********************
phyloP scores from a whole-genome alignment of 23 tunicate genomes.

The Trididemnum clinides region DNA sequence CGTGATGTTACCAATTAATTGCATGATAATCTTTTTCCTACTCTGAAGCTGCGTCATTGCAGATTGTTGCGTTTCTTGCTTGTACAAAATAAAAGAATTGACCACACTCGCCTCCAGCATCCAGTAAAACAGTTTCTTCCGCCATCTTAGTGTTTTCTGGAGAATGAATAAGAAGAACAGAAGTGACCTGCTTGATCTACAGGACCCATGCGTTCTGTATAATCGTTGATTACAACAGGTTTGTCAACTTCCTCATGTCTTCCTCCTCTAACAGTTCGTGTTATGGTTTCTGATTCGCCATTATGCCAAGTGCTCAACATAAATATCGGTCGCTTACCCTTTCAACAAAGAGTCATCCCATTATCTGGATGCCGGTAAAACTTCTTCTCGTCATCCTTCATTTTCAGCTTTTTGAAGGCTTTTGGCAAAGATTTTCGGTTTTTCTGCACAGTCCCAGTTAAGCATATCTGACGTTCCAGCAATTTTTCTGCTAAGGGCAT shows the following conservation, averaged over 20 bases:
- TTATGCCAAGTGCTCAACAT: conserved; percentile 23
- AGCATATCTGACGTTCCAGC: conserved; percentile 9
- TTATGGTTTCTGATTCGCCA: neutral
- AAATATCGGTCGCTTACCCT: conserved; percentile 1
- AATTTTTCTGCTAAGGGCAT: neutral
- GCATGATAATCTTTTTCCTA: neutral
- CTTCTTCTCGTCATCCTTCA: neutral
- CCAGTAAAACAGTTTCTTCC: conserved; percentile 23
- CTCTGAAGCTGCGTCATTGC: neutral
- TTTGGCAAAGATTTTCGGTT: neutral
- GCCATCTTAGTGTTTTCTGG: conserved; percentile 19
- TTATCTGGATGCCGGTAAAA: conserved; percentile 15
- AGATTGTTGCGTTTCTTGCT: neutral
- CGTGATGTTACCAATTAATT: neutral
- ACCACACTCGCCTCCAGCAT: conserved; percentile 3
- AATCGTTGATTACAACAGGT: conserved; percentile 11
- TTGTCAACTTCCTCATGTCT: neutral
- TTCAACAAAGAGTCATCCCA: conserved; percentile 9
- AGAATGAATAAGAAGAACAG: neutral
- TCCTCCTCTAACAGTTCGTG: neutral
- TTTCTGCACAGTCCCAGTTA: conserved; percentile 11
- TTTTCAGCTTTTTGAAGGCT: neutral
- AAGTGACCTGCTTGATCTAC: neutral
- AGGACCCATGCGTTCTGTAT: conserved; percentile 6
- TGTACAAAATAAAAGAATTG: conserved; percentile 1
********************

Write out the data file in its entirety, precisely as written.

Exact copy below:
phyloP scores from a whole-genome alignment of 23 tunicate genomes.

The Trididemnum clinides region DNA sequence CGTGATGTTACCAATTAATTGCATGATAATCTTTTTCCTACTCTGAAGCTGCGTCATTGCAGATTGTTGCGTTTCTTGCTTGTACAAAATAAAAGAATTGACCACACTCGCCTCCAGCATCCAGTAAAACAGTTTCTTCCGCCATCTTAGTGTTTTCTGGAGAATGAATAAGAAGAACAGAAGTGACCTGCTTGATCTACAGGACCCATGCGTTCTGTATAATCGTTGATTACAACAGGTTTGTCAACTTCCTCATGTCTTCCTCCTCTAACAGTTCGTGTTATGGTTTCTGATTCGCCATTATGCCAAGTGCTCAACATAAATATCGGTCGCTTACCCTTTCAACAAAGAGTCATCCCATTATCTGGATGCCGGTAAAACTTCTTCTCGTCATCCTTCATTTTCAGCTTTTTGAAGGCTTTTGGCAAAGATTTTCGGTTTTTCTGCACAGTCCCAGTTAAGCATATCTGACGTTCCAGCAATTTTTCTGCTAAGGGCAT shows the following conservation, averaged over 20 bases:
- TTATGCCAAGTGCTCAACAT: conserved; percentile 23
- AGCATATCTGACGTTCCAGC: conserved; percentile 9
- TTATGGTTTCTGATTCGCCA: neutral
- AAATATCGGTCGCTTACCCT: conserved; percentile 1
- AATTTTTCTGCTAAGGGCAT: neutral
- GCATGATAATCTTTTTCCTA: neutral
- CTTCTTCTCGTCATCCTTCA: neutral
- CCAGTAAAACAGTTTCTTCC: conserved; percentile 23
- CTCTGAAGCTGCGTCATTGC: neutral
- TTTGGCAAAGATTTTCGGTT: neutral
- GCCATCTTAGTGTTTTCTGG: conserved; percentile 19
- TTATCTGGATGCCGGTAAAA: conserved; percentile 15
- AGATTGTTGCGTTTCTTGCT: neutral
- CGTGATGTTACCAATTAATT: neutral
- ACCACACTCGCCTCCAGCAT: conserved; percentile 3
- AATCGTTGATTACAACAGGT: conserved; percentile 11
- TTGTCAACTTCCTCATGTCT: neutral
- TTCAACAAAGAGTCATCCCA: conserved; percentile 9
- AGAATGAATAAGAAGAACAG: neutral
- TCCTCCTCTAACAGTTCGTG: neutral
- TTTCTGCACAGTCCCAGTTA: conserved; percentile 11
- TTTTCAGCTTTTTGAAGGCT: neutral
- AAGTGACCTGCTTGATCTAC: neutral
- AGGACCCATGCGTTCTGTAT: conserved; percentile 6
- TGTACAAAATAAAAGAATTG: conserved; percentile 1